Two for One

I’ve been working either one horse or the other each day for the last week, except when I was away at Vidauban, of course.  The August break has really done Aero good.  He’s been incredibly attentive and responsive with work on the ground.  After a particularly good session last week, I decided to finish up riding him (bitless) for ten or fifteen minutes.  My back has been a bit grumbly (I haven’t been practising my yoga, bad me!) so we stayed in walk and just worked on turning and bending.  He is improving steadily, so much so that we were doing serpentines with me just using my leg & weight aids to turn.  Hmm, I thought.  I wonder… so I tied the lead-rope around his neck and rode with just that to see if I could get the same response.  Indeed I could… stop, start, turns and circles with no reins at all (In walk. Don’t get too excited!).  Who knows where this bitless stuff will lead!

On Friday, a friend’s daughter came up to the horses with me.  She lives in Yorkshire and is interested in finding out more about how the French do their equitation ethologique.  She started off with Flurry, given that he’s usually the more sensible of the two, but we quickly swapped when I saw how much he was taking the mickey with her.  It wasn’t her, it was Flurry – he was just in a cheeky mood.  Aero was super with her, and she with him, so much so that she rode him for a while, just to get the feel of riding with the little rope halter.  She loved it – I think we have another convert on our hands!

Meanwhile, I worked with Flurry and I came to the conclusion that he needs BootCamp.  He was just being cheeky – pushing the boundaries all the time.  So on Monday, I was up at the farm bright and early and did some groundwork with him, insisting on sharp responses and correctness.  I clearly didn’t insist enough, because during my lesson the next day, Alexandrine pulled us up on a couple of things.  Just little things, mind you – he was much improved since Friday!  I finished up the lesson riding him and I was reminded once again how important it is (especially for him) to continually release the contact and make sure he continues to work forward and in balance.  I tend to get caught up in Doing Stuff and I forget to release while I’m busy thinking about riding my leg-yields or serpentines or whatever.  So that’s my homework for this week – remember to release.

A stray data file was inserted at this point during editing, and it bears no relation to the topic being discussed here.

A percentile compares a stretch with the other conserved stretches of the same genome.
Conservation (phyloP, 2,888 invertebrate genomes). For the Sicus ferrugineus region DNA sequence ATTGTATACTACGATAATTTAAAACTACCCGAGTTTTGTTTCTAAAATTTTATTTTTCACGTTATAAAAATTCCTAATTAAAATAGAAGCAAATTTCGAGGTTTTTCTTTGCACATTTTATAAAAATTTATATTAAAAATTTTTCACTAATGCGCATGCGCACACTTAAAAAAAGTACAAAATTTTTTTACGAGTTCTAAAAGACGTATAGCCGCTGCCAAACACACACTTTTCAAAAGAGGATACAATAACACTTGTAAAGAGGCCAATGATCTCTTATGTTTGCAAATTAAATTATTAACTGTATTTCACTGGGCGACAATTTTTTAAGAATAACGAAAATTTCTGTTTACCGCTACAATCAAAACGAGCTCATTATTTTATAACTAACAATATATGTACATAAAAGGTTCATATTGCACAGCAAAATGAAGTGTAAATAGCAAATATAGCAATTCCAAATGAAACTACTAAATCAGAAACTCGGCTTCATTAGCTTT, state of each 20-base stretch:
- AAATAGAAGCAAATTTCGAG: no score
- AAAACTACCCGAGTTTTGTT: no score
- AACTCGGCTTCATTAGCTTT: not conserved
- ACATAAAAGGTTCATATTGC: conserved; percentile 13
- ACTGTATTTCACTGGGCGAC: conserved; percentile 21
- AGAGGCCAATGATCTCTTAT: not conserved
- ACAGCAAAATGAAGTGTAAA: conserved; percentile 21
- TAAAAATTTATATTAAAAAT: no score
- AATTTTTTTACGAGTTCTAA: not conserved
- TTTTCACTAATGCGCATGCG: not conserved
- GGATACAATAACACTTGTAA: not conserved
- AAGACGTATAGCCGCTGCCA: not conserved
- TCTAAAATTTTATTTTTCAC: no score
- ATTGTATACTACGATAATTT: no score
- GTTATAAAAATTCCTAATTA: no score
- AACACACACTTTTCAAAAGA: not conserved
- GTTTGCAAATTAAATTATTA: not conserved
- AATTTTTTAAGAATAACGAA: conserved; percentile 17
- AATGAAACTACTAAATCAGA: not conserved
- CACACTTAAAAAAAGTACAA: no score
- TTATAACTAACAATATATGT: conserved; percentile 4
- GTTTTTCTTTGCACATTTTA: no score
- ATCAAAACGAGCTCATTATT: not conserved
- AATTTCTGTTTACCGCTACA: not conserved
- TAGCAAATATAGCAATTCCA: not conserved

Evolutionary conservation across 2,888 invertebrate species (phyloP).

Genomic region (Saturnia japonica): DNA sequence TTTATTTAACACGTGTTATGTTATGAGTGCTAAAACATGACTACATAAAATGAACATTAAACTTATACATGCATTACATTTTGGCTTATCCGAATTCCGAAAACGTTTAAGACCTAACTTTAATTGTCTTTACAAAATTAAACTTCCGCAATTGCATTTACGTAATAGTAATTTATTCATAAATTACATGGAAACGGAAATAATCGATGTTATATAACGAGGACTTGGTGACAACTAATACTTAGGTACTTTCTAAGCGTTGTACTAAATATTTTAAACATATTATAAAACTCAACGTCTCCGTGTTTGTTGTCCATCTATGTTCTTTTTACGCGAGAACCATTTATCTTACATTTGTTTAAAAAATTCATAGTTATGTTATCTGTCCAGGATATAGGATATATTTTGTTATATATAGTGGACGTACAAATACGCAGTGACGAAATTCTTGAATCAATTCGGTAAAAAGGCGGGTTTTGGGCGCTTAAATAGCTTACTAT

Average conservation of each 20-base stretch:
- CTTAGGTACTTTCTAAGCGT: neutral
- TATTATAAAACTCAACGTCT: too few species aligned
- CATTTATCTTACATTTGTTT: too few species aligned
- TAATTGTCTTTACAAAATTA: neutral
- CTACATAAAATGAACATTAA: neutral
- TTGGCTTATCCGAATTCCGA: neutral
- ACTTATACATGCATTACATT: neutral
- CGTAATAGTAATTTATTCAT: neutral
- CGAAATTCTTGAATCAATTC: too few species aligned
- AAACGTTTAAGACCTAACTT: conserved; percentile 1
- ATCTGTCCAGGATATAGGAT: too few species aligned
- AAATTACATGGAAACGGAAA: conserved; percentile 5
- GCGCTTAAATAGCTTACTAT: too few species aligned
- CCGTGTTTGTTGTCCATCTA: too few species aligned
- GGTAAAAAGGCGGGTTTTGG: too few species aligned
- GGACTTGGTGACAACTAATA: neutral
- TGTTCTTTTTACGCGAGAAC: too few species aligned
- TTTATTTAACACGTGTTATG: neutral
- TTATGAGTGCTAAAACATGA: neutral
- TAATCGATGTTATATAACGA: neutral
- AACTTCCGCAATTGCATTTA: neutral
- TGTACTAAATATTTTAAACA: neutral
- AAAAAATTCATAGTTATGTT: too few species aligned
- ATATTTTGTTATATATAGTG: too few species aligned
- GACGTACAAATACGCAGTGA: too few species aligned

I’ve only been out on one hack since we started back after our August break so, this morning, I got up to the farm early (to try to avoid horseflies) and took both boys out together.  Aero once again surprised me by how well he remembered our leading (ponying) lessons.  We did one practise lap in the arena and it was really easy to get him to walk/trot/halt beside Flurry, with his head mostly level with my knee.  We did the easy, forty minute route out the back of the farm and along the ridge that looks towards Vachères.


Vachères, a photo taken in June. Juggling my camera and two horses turned out to be a bit tricky.

Both horses were really good, even when the rich neighbour’s helicopter was flying right overhead.  Aero was mostly good at keeping up with Flurry and not dragging at me, but there were times when the trail was so narrow that he had to stay behind.  Once he starts to lag, he’s inclined to get fall farther and farther behind, so I called him to trot and catch up every time we had space, which worked.  I’m looking forward to getting the two of them into the arena to play with this stuff again – I’m wondering just how much I could do with him from the back of another horse…


I did manage to snap this photo of the Boys on the iPhone

We returned via the steep climb that passes their field.  They were both keen to rush up it, but they were both very obedient when I said “No, you may not return home at top speed.”  Good boys!

I was very pleased with them both.  So much so that when I saw that poor Rusheen Duff (one of their field companions, a French Connemara pony) was all alone, we finished the ride at their shelter.


Rusheen Duff (I think it’s a form of Roisín Dubh)

It was a good morning’s work.  I had two horses exercised and was home and showered by 10.30am.


Two half-Connemaras (one disguised as a zebra) and one full Connemara. I think their field should be called Co Galway.

PS If anyone out there can recommend a good Natural Horsemanship trainer in Yorkshire for my friend, please send me an email.  Address is in the sidebar on the right.  Thanks.

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